"The Terminator" will be back next summer, but the original killer robot, California Gov. Arnold Schwarzenegger, is a bit puzzled by this new model, at least so far.
"I still don't know how it will play out with this one," said the star-turned-politician, who said he was given a private screening of early footage from "Terminator Salvation" by producers of the franchise reboot directed by McG. "They showed me some footage, but I don't have a feel for the movie. I didn't see enough. I wasn't sure who the Terminator was. I don't know if there is one or if he's the star or the hero. These are the things that determine the success and how the strong the movie will be."
This will be the fourth of the "Terminator" films but the first without the Austrian-born muscleman who became a international film icon in the role of an assassination machine with cool sunglasses and a deadpan delivery. "Terminator 3: Rise of the Machines" in 2003 was Schwarzenegger's last starring role before he gave up Hollywood for Sacramento.
Schwarzenegger loves to talk Hollywood, and on Friday afternoon he chatted about his favorite recent movies -- he absolutely loved "Wanted," for instance, and he says Will Ferrell movies are so funny that he's getting "a six-pack" of abs from all the laughing -- and he addressed the tender topic of a new "Terminator" for the first time in any depth.
"Terminator Salvation" is being filmed now in New Mexico and stars Christian Bale (above), who wears the mask of Batman in this summer's history-making hit, "The Dark Knight," which is making a run at "Titanic" for the highest-grossing film ever.
Bale won't be a Terminator robot -- just the opposite, he plays a grown-up John Connor, the leader of the ragged human resistance against machine-men oppressors of the future. "Salvation," directed by the filmmaker McG, will be a prequel to "The Terminator," the landmark 1984 film directed by James Cameron. In 1991, Cameron and Schwarzenegger teamed up again for "Terminator 2: Judgment Day," which not only grossed more than $200 million in U.S. theaters, it became a landmark achievement among special-effects films.
"Salvation" is trying to pay homage to that history even as it charts its own course. McG ("Charlie's Angels: Full Throttle," "We Are Marshall") sought out Cameron's blessing for "Salvation," which is far more bleak, unsettling and savage than the third film in the series, directed by Jonathan Mostow. "Salvation" producers also arranged for the governor to see an early "sizzle reel," a montage of scenes of the sort shown at Comic-Con International last month, where "Salvation" was popular with fans.
Schwarzenegger was polite but cautious on Friday when he was asked if he thought the reel actually had the sort of sizzle he expected.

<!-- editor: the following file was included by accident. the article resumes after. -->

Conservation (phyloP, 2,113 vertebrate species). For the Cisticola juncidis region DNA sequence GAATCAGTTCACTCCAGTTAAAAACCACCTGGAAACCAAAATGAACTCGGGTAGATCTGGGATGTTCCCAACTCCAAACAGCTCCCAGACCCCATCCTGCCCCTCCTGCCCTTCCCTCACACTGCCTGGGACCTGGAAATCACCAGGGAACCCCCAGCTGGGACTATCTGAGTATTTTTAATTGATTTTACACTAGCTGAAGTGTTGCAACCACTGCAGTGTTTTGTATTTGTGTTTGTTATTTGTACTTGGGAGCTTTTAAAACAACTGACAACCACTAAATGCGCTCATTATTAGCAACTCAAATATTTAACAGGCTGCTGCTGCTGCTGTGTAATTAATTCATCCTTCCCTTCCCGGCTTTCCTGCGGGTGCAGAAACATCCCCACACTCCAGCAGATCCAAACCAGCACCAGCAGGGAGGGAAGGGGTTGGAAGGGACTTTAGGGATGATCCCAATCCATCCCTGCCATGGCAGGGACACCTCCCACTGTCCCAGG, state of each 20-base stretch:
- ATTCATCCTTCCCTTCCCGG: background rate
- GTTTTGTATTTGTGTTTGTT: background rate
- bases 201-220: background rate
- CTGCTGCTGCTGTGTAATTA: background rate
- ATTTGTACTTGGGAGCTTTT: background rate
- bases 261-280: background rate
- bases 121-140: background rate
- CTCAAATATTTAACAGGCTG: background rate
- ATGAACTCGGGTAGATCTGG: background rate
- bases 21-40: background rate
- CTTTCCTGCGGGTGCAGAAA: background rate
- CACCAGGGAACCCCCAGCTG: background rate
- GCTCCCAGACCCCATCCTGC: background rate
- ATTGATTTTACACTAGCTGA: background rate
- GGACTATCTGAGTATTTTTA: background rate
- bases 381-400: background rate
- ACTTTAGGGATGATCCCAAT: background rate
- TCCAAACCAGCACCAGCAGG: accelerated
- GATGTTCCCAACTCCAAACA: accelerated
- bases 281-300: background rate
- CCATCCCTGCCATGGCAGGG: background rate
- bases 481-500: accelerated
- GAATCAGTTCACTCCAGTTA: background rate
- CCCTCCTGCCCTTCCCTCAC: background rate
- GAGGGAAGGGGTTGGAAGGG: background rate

"I've seen very little footage so I don't really have a feel for it. I hope they do well, and I hope it is a huge hit. I do hope it creates a spectacle on the screen. That is what James Cameron created."
"With Batman and Terminator, those big movies, there's a certain expectation and if you don't live up to it, if the movie is not a 10, then the business will be soft," the governor said. "If ['Salvation'] is pushing it forward, it will be breaking records all the time. If [director McG] has the T4 and the kind of shots that has the audience thinking, 'Now how did he do that?' -- then it is 'Terminator' and you can blow everyone away and every record at the box office."
In 2003, the American Film Institute made a list of the top 50 film heroes ever and a list of the top 50 villains. Schwarzenegger's Terminator is the only character to appear on both lists. The imagery from the films is part of his defining persona, whether it's the nickname "the Governator" or the state employee protests last week in which the politician's name was written on a pink slip along with a slogan saying he was the one deserving job termination.
Will Schwarzenegger be able to watch any new "Terminator" film and not feel a pang of loss?
"No, the same thing happened with bodybuilding. Seven times I won the Mr. Olympia title, a record, no one had done that. Then someone else [South Carolina native Lee Haney] won it eight times. Do I sit and say, 'Darn it, my record is gone' or 'Darn, I'm not up there on stage.' No, because I've moved into other phases of my life. I moved on from bodybuilding into entertainment. Then I moved on from entertainment into a political life. Now this is the most exciting experience of my life. When this movie comes out, I won't be sitting there saying, 'Why can't I do that?' I hope it makes a lot of money and is very successful."
Read the full article by the Los Angeles Times here.
Its just so amazing how years pass by. I was reading the first page of this thread and it was way back in July 2003 and I truly had no idea whether T4 would ever be made because of the mediocrity of T3.
Even though I hate Halcyon and I think that the franchise is not in the safest of hands with them, I am just thankful to them for producing a fourth T movie. I really really hope it turns out to be good.
Halcyon Co. executives Derek Anderson and Victor Kubicek are developing a fifth installment of the "Terminator" franchise with Terminator Salvation director McG, reports Variety.
The trade says the news came out of the Dubai International Film Festival. McG was in Dubai for the announcement.
No decision has been made as to where to film the next "Terminator," although the Middle East was mentioned as a locale.
Christian Bale has signed on in the role of John Connor for all three films in the newly planned trilogy. The next installment, after Terminator Salvation, is tentatively scheduled for a 2011 release.
Anderson and Kubicek had originally planned to wait until the release of Terminator Salvation next summer before deciding on whether to proceed with the next chapter, but the positive studio, fan and media reaction to footage from the current film has encouraged them to move forward ahead of schedule.